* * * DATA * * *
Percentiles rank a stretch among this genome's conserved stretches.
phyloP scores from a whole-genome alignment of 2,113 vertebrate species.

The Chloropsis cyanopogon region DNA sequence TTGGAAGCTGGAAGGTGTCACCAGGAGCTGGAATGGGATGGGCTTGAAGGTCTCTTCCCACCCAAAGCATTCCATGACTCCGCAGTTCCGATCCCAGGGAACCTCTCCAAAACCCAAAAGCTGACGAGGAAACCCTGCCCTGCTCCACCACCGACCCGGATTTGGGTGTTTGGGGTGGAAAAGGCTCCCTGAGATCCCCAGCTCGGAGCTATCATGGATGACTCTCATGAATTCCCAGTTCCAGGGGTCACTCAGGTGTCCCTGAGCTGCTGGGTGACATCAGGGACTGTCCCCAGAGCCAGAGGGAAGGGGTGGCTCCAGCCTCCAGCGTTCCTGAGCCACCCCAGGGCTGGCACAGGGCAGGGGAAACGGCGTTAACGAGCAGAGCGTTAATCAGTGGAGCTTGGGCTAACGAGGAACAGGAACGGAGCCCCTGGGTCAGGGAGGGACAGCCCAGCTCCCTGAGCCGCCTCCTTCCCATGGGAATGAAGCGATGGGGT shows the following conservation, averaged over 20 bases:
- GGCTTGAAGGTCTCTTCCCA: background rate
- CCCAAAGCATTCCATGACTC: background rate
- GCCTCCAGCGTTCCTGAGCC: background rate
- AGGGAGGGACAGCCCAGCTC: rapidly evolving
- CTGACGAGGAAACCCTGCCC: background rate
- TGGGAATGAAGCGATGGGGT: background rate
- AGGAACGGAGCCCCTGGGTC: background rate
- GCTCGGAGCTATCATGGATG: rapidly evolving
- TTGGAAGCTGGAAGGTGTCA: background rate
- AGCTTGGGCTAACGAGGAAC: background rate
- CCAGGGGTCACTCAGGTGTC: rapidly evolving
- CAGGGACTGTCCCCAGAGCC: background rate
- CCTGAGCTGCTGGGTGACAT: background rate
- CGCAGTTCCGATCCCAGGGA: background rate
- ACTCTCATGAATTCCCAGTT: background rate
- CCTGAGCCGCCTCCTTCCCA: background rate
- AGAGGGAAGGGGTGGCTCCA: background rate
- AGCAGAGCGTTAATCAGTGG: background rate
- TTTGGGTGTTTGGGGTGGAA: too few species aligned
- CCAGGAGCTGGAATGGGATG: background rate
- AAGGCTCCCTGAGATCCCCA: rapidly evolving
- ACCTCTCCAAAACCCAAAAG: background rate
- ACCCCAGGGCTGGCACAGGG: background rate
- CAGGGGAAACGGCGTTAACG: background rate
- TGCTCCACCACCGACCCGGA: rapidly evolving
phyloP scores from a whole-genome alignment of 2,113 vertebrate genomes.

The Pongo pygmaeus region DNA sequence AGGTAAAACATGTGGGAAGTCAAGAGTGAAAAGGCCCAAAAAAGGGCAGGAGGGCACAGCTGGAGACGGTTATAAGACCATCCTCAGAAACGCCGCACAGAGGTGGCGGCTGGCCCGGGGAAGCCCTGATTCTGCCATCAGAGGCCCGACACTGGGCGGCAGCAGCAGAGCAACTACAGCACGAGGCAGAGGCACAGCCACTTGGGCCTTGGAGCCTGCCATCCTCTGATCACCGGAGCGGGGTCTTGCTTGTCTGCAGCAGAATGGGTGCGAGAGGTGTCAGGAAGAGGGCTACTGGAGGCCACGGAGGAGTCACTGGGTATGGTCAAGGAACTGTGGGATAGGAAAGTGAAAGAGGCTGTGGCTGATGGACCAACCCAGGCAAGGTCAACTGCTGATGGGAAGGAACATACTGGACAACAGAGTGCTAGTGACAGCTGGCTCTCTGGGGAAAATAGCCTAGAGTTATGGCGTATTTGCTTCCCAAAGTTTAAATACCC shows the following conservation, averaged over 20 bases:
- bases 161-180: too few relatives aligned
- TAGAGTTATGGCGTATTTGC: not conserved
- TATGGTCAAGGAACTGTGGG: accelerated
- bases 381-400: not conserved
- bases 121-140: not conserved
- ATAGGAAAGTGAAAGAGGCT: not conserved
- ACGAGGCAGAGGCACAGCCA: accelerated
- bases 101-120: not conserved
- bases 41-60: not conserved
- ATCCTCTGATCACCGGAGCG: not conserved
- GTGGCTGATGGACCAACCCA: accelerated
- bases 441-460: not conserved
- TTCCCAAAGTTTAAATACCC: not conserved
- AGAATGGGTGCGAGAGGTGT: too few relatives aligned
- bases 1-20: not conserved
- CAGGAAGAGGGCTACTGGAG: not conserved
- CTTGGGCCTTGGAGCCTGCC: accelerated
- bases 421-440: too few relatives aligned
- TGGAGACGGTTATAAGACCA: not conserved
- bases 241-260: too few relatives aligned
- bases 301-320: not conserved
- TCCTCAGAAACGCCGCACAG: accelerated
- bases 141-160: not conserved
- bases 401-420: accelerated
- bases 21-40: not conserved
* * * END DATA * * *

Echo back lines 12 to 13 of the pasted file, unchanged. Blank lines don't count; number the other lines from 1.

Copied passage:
- TTGGAAGCTGGAAGGTGTCA: background rate
- AGCTTGGGCTAACGAGGAAC: background rate